I would recommend this book.  I don't know that I would use it as a field guide, there's not a lot of easy direct comparisons species to species, but it will help a person get a better feel for the birds so that if studied, you will need it a book in the field a lot less.

I think I'm going to start buying lottery tickets, it'd be a ton of fun to create the neo-tropical counterparts to these books.

Tuesday, October 15, 2013

Indiana Lesser Sand-plover

Well this was a bird I never expected to see.  While Lesser Sand-plover (previously known as Mongolian Plover) is somewhat regular in some of the Alaskan island vagrant traps I think there's maybe one inland North American record.  And since I found I kind of like birding in the tropics this last winter I don't know if I'll ever make it to Gambell or Attu or wherever.  But, somehow, one fell out one breakwall short of Michigan. 

These are cropped fairly tightly
It was a much bulkier bird than I expected.  Based on Sibley plates of the bill I was expecting a Wilson's-like bird, but the long legs and bulky body made it seem somewhat intermediate between Wilson's and a Golden Plover.  Sibley points out the brown nape; all of our small, variously breast-banded plovers have white that extends back there.

In the drizzly light rain the ISO was pushed pretty high.  You can just make out a hint of a buffy breast band.  The white feathers in front of the primaries aren't wing feathers, rather flank feathers that are loose (and shown on both sides).  I have no idea if they have looser feathers than most shorebirds (like Ruff) or not.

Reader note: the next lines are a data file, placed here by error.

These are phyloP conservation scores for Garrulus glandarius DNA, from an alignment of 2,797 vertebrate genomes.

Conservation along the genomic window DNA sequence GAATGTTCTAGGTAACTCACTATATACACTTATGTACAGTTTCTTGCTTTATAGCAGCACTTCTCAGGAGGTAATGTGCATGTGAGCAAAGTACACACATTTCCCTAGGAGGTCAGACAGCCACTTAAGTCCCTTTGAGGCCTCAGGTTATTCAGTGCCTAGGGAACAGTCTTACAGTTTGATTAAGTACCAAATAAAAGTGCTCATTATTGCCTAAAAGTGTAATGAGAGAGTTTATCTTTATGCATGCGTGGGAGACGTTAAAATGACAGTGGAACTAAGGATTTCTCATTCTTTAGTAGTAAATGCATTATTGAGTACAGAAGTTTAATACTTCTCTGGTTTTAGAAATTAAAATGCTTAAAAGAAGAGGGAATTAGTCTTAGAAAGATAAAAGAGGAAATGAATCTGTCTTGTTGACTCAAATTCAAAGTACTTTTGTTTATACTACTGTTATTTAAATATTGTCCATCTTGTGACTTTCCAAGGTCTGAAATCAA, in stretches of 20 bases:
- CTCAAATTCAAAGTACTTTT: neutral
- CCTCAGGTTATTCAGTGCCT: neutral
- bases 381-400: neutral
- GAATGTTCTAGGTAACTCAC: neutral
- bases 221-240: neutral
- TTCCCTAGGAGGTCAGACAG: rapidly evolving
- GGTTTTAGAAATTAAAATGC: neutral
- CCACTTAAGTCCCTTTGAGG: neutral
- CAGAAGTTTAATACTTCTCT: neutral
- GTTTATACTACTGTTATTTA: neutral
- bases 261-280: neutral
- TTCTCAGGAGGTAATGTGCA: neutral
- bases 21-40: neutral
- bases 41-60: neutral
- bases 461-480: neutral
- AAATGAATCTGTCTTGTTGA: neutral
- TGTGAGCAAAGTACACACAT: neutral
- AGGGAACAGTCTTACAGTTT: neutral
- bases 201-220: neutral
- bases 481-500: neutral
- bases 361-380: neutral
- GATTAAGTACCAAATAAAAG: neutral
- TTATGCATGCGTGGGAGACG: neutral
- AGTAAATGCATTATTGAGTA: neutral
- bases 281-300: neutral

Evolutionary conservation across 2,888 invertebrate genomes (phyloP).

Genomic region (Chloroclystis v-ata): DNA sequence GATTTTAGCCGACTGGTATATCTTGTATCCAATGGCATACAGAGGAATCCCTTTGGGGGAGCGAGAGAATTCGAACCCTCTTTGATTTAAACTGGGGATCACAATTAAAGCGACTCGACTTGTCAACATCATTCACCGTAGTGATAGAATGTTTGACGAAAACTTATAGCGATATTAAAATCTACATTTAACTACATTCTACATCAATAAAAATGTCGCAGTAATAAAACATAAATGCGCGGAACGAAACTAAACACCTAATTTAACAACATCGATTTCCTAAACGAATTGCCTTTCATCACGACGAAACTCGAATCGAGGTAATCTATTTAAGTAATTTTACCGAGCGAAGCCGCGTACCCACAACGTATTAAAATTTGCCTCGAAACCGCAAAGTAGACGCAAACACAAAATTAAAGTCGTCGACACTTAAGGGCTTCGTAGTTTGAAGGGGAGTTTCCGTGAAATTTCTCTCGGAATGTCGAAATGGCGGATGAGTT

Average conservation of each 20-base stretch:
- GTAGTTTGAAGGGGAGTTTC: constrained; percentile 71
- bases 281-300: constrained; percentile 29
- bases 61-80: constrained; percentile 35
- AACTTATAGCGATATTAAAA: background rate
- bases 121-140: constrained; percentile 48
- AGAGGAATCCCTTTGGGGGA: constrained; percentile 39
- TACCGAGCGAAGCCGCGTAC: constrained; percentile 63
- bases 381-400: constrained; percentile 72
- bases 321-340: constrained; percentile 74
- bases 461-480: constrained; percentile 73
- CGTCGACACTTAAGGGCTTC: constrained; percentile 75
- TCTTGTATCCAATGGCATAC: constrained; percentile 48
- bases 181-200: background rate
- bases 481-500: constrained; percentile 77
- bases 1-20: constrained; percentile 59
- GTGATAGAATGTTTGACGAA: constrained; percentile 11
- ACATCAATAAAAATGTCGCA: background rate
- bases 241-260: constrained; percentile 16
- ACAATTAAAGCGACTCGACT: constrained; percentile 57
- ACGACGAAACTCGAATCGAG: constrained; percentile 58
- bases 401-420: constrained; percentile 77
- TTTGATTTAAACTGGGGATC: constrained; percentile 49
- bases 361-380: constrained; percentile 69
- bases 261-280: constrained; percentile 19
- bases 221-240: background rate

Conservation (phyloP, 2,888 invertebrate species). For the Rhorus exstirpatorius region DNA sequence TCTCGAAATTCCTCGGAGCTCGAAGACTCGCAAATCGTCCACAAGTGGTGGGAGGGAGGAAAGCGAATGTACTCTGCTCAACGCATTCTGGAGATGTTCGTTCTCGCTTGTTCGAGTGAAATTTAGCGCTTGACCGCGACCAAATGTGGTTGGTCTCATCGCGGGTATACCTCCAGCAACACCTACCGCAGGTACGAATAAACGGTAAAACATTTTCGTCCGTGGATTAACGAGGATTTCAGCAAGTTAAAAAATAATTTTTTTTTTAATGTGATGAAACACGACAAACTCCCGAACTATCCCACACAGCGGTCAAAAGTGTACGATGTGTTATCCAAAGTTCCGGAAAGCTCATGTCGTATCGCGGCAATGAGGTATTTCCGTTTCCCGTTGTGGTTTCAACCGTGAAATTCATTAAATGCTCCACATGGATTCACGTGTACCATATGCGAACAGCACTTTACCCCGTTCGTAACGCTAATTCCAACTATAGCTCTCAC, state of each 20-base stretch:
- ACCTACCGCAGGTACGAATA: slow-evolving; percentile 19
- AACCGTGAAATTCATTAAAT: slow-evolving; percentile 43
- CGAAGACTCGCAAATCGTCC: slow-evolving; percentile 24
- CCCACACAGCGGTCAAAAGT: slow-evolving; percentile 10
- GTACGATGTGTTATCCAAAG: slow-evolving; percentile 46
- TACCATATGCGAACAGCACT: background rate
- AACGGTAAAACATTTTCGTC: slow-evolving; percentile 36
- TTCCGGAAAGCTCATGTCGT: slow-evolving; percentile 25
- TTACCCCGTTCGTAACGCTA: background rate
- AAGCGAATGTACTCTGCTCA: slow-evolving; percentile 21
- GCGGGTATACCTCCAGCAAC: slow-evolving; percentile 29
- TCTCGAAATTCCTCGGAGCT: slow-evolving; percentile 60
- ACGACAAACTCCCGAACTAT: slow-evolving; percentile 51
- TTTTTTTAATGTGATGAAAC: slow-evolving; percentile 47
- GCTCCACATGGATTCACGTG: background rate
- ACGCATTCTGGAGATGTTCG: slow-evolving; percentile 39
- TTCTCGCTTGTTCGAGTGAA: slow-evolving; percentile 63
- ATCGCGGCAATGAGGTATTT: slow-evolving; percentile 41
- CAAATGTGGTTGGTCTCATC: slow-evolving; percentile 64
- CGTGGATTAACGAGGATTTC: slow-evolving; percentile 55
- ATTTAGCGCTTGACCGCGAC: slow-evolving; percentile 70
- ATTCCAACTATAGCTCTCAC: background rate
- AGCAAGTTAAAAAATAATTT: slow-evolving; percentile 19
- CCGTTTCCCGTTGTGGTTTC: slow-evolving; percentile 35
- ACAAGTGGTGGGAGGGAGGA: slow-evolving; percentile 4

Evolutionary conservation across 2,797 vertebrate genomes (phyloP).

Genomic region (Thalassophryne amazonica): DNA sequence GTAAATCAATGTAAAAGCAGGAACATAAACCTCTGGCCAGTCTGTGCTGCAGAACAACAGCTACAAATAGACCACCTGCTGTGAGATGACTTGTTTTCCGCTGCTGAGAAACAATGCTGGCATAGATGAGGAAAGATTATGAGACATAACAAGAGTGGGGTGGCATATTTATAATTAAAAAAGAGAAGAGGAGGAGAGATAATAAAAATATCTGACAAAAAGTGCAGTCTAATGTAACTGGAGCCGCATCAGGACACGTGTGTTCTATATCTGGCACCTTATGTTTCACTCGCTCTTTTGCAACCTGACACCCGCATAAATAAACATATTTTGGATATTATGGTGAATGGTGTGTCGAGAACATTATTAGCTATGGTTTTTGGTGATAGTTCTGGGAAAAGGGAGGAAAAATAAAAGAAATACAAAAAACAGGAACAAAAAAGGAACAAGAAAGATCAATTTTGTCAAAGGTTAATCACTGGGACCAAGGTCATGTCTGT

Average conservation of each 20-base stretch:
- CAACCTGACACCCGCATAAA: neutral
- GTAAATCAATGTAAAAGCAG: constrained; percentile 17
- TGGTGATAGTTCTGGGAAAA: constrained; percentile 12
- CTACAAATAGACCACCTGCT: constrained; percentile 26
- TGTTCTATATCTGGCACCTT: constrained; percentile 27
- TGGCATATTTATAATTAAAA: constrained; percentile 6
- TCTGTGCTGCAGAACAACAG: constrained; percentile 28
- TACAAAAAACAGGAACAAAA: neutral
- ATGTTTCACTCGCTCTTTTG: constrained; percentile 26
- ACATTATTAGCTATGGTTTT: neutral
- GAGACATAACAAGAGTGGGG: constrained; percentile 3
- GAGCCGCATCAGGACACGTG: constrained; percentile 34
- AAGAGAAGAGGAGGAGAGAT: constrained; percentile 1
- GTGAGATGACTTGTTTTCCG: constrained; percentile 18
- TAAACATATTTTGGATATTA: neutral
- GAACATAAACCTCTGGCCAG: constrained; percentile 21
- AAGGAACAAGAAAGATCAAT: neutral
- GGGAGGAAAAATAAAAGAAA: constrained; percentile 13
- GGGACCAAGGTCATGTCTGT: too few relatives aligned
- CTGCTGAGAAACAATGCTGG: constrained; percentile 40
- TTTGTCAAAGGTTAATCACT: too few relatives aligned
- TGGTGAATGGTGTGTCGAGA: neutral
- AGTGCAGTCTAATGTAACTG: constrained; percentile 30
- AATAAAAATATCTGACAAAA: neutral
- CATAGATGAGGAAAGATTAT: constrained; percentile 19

There is also a bird known as Greater Sand-plover, a resident more of the Middle East and central Asia (rather than Siberian Asia) which per O'Brien et al would have even longer legs and a longer bill.  It fed and preened pretty actively while we watched it.
The pale feather edgings of the scapulars and wing coverts make it a juvenile.  It must have spent most of its life flying to get to Indiana.  Now if it could just come a few miles farther...

Tuesday, October 8, 2013

Blue-headed Pygmy-tyrant

I've been spending a lot more time in the woods than I did in September and the passerine photo-ops have increased correspondingly.

This Blue-headed Vireo was posed in a manner suggestive in silhouette of the neo-tropical pygmy-tyrants

A Yellow-throated Vireo today at Floral felt fairly late.

Most of the birds in the trees at this point though are Yellow-rumps. 
They're pounding the abundant poison ivy berries.

Sparrows are peaking on average as well.  The best one I've seen this fall is Clay-colored; we actually had 2 at Tiscornia that day.
Note the white throat and malar that separates it from Chipping.  You can also get a sense of the gray nape as well.

Swamps are a lot more common though.
As are White-crowns

Saturday, October 5, 2013

Avocet eruption

It's actually been a very good year for avocets along the shoreline despite the fact that I've never gone this late in the year without seeing one (in fact these are my latest ever).  Tim called me a couple days ago a couple hours after I'd left Tiscornia that a flock of winter-plumaged Avocets had landed on Silver. 

I walked down to the water's edge.  I scanned north.  I scanned south.  How hard is it to see a flock of 26 large shorebirds patterned like zebras?  I'm not sure why I scanned out over the water, I think it was more out of habit than that I expected to see them there, but see them there I did.